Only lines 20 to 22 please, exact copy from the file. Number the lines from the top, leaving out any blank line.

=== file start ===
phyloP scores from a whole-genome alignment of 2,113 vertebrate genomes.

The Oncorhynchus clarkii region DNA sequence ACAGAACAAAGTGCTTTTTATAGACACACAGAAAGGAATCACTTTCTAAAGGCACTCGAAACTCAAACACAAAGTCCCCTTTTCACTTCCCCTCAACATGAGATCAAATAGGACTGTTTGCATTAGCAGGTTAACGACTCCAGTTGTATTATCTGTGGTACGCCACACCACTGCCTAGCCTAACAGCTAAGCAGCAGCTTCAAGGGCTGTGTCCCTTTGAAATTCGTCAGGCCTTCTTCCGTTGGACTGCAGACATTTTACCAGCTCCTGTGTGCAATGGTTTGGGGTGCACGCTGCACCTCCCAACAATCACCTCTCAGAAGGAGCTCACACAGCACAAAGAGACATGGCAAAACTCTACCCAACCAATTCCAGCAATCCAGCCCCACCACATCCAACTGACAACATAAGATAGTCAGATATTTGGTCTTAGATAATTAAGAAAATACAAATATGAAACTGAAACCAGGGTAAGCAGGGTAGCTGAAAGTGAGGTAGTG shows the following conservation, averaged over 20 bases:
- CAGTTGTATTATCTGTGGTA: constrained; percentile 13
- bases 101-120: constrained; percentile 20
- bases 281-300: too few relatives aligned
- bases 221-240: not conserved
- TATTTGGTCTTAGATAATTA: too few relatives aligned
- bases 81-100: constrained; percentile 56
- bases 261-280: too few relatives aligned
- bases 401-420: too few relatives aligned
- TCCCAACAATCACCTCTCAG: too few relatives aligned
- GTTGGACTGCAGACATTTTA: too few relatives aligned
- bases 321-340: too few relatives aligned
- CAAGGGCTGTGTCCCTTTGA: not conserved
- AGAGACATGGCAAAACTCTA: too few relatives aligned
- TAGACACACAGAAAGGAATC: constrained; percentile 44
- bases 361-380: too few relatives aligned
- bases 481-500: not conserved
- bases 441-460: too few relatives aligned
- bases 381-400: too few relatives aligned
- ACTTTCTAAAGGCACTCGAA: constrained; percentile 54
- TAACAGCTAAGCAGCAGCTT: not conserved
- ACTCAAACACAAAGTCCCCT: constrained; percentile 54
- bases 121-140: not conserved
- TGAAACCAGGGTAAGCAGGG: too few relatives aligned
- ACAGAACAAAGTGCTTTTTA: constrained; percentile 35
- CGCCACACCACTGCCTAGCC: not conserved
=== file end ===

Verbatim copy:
- bases 381-400: too few relatives aligned
- ACTTTCTAAAGGCACTCGAA: constrained; percentile 54
- TAACAGCTAAGCAGCAGCTT: not conserved